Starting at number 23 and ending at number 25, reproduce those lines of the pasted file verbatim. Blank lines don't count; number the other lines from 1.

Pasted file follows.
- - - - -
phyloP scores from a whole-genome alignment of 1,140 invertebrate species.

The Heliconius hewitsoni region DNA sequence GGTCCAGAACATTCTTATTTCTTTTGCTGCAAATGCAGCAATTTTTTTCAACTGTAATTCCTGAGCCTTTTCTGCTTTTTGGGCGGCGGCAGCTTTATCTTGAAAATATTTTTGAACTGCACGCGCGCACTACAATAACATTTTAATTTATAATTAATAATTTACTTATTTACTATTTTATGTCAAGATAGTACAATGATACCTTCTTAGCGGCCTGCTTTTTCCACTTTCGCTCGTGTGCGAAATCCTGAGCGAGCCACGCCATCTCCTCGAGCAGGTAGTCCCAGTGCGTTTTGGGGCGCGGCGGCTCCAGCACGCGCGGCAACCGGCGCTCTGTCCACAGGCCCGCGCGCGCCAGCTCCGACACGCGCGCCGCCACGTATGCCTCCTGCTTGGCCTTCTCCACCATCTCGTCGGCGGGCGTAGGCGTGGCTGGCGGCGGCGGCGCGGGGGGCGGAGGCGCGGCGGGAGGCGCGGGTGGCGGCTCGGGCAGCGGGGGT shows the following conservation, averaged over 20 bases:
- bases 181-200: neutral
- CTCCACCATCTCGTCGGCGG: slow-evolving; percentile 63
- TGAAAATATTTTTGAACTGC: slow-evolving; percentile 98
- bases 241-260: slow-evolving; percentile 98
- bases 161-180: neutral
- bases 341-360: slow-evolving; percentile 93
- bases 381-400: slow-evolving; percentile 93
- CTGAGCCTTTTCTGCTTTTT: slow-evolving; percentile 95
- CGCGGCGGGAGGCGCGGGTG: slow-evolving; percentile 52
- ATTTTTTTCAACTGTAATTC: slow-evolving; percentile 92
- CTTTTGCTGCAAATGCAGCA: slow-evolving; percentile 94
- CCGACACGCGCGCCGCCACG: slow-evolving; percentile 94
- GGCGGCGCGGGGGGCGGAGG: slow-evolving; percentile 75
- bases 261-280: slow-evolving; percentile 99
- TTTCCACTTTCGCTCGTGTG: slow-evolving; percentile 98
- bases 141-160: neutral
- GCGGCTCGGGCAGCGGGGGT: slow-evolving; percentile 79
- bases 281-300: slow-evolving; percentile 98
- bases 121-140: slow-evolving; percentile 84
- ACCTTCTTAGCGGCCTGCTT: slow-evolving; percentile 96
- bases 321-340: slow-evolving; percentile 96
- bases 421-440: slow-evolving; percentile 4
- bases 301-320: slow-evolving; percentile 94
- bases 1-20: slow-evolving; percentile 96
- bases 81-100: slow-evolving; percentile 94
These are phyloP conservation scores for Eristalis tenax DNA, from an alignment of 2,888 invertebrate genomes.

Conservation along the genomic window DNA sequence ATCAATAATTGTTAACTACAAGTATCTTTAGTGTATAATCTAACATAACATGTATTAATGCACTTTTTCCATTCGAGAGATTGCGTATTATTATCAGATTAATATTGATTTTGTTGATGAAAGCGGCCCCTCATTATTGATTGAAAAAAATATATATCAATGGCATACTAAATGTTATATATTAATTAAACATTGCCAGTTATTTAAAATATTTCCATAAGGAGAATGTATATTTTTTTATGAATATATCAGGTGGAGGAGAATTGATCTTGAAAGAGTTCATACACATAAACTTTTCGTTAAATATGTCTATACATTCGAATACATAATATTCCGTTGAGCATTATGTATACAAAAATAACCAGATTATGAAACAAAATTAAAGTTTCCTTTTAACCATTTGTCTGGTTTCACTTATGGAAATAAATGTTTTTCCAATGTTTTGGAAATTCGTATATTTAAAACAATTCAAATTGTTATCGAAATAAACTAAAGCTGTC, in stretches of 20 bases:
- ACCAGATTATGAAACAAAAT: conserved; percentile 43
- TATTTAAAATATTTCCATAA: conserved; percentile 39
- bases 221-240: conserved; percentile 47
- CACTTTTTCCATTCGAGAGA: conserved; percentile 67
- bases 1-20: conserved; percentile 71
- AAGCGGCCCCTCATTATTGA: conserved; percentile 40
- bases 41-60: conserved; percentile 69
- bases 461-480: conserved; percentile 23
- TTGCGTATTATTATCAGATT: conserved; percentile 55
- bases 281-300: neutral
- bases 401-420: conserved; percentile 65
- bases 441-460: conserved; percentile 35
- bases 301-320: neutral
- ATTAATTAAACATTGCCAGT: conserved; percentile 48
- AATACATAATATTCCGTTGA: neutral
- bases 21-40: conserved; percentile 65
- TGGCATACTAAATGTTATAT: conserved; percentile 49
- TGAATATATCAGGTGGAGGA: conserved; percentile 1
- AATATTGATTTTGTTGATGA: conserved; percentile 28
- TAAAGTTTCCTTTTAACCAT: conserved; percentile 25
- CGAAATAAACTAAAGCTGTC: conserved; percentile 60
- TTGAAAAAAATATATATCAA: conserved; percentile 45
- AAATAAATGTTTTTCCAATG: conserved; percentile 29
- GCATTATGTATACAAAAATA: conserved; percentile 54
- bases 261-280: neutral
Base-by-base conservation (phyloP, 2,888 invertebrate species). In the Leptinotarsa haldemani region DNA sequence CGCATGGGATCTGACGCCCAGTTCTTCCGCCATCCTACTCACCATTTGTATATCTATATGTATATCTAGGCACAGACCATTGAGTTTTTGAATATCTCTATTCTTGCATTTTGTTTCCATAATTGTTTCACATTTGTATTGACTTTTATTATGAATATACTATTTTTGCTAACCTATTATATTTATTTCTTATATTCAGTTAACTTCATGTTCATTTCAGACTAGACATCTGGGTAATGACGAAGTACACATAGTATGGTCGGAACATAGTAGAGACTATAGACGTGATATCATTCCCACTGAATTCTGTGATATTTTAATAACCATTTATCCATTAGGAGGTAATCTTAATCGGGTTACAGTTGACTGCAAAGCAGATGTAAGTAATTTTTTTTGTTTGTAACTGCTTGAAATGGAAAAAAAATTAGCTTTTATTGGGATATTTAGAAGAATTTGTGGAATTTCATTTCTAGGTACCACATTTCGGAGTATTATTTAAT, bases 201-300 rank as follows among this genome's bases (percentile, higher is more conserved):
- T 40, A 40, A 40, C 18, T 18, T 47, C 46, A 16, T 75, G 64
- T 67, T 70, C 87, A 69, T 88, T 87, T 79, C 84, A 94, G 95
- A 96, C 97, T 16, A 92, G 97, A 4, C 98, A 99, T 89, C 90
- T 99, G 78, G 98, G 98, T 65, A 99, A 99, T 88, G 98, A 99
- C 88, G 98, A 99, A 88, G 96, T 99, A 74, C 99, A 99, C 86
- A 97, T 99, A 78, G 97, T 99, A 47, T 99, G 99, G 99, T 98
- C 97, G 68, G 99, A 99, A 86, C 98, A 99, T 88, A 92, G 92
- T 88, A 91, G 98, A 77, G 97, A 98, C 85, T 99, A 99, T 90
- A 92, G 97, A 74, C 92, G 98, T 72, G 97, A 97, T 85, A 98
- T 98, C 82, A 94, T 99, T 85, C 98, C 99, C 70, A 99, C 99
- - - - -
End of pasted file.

- bases 321-340: slow-evolving; percentile 96
- bases 421-440: slow-evolving; percentile 4
- bases 301-320: slow-evolving; percentile 94